Friday, June 9, 2017

The Trials of Apollo Book 2: The Dark Prophecy by Rick Riordan

Summary (from Goodreads):

Zeus has punished his son Apollo—god of the sun, music, archery, poetry, and more—by casting him down to earth in the form of a gawky, acne-covered sixteen-year-old mortal named Lester. The only way Apollo can reclaim his rightful place on Mount Olympus is by restoring several Oracles that have gone dark. What is affecting the Oracles, and how can Apollo do anything about them without his powers?

After experiencing a series of dangerous—and frankly, humiliating—trials at Camp Half-Blood, Apollo must now leave the relative safety of the demigod training ground and embark on a hair-raising journey across North America. Fortunately, what he lacks in godly graces he's gaining in new friendships—with heroes who will be very familiar to fans of the Percy Jackson and the Olympians and Heroes of Olympus series. Come along for what promises to be a harrowing, hilarious, and haiku-filled ride.
I love this series. I love getting a whole series in the point of view of Apollo. What this book has (and book 1) is loads and loads of humor. While Percy Jackson had it’s funny moments, this whole series promises to be one giant, funny moment. And I love that it stands out for this.
That being said, it still reads like a classic Rick Riordan story. He has his formula, and I do admit there were times I grew a bit bored with it. I could never be allowed to be bored for more than a few seconds ever though because of all the action. Riordan excels at writing action-packed battle scenes, monster-fighting, and high-stakes quests. And I guess I get so consumed in the action, that I don’t have time to think about how familiar the formula is. I do know that it’s there, in the back of my head.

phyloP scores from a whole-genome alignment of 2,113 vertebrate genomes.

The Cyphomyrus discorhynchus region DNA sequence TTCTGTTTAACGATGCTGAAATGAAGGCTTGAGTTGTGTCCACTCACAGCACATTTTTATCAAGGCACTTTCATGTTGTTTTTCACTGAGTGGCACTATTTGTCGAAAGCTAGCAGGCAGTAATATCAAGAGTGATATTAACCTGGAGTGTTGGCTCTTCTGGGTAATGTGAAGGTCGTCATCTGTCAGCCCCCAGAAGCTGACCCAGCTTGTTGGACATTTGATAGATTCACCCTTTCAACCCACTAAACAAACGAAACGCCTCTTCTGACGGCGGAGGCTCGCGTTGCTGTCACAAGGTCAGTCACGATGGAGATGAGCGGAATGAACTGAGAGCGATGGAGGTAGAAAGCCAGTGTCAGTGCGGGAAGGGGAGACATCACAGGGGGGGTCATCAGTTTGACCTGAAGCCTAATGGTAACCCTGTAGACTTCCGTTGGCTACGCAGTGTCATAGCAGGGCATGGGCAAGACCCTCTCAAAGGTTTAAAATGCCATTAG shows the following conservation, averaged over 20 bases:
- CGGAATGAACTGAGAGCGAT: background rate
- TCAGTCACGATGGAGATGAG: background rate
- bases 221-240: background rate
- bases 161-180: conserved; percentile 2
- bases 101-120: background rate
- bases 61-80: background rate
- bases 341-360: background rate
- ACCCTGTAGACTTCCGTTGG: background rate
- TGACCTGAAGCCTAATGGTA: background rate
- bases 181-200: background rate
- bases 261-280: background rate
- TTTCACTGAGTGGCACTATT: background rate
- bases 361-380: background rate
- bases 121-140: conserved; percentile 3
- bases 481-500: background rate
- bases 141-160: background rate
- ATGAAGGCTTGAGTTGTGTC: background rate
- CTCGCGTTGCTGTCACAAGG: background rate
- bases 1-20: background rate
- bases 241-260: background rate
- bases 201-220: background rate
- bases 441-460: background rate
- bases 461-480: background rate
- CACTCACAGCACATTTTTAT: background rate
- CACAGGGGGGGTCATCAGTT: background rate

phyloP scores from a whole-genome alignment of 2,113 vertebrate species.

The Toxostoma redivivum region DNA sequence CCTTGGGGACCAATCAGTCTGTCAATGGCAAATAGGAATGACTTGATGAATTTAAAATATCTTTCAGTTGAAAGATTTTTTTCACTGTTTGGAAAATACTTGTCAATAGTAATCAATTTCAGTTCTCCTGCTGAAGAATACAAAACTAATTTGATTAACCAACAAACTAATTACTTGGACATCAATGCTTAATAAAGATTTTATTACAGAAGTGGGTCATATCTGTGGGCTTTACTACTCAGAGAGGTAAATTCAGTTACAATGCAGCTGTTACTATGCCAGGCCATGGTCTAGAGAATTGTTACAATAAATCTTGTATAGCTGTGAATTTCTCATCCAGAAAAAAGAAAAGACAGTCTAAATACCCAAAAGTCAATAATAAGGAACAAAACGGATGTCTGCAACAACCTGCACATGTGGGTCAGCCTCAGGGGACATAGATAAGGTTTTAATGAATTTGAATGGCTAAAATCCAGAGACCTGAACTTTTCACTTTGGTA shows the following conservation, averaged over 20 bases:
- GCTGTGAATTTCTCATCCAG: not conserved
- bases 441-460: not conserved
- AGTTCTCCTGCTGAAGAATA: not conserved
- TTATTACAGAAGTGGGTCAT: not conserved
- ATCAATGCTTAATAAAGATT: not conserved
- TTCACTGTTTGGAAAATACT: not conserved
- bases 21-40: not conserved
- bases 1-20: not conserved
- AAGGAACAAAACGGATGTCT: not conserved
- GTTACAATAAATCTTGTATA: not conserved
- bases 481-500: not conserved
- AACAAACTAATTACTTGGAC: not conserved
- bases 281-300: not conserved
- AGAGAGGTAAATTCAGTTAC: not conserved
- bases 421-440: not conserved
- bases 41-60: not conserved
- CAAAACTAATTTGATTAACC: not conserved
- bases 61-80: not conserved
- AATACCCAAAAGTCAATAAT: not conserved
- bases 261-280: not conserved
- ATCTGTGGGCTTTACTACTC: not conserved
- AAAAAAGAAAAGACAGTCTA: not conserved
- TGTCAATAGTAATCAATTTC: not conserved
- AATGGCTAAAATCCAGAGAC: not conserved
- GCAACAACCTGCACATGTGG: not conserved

I love how diverse Riordan’s books are becoming. His cast is made up of uniquely diverse characters. I also think it’s great that Apollo, himself, is interested in both men and women. He recognizes the beauty in men, women, in the young and the old, and in art and music. He’s more than the full of himself, conceited God who writes haikus at the beginning of each chapter. He sees the beauty in things other characters can’t see.
He’s also becoming more and more likable as the series goes on. He has grown so much over the course of his punishment. He is capable of realizing his own mistakes. He can understand why two women turned away from a gift he once gave them. He even is willing to risk his life for his closest friends! The Apollo at the beginning of book 1 was not like this at all.
I also loved a few reunions that happened in this book. I don’t want to spoil things but it was nice seeing a certain character from the first series again. And I love the character that was brought back at the very end. 
I love how much Apollo has grown over the course of these two books. As always, I loved Riordan's humor, suspense, and action. And it was fun seeing old friends from past series too. The ending promises a super, fun couple of books ahead. The book did at times feel a bit formulaic, though the humor and everything else tended to make up for this. All in all, I give this an 8/10.

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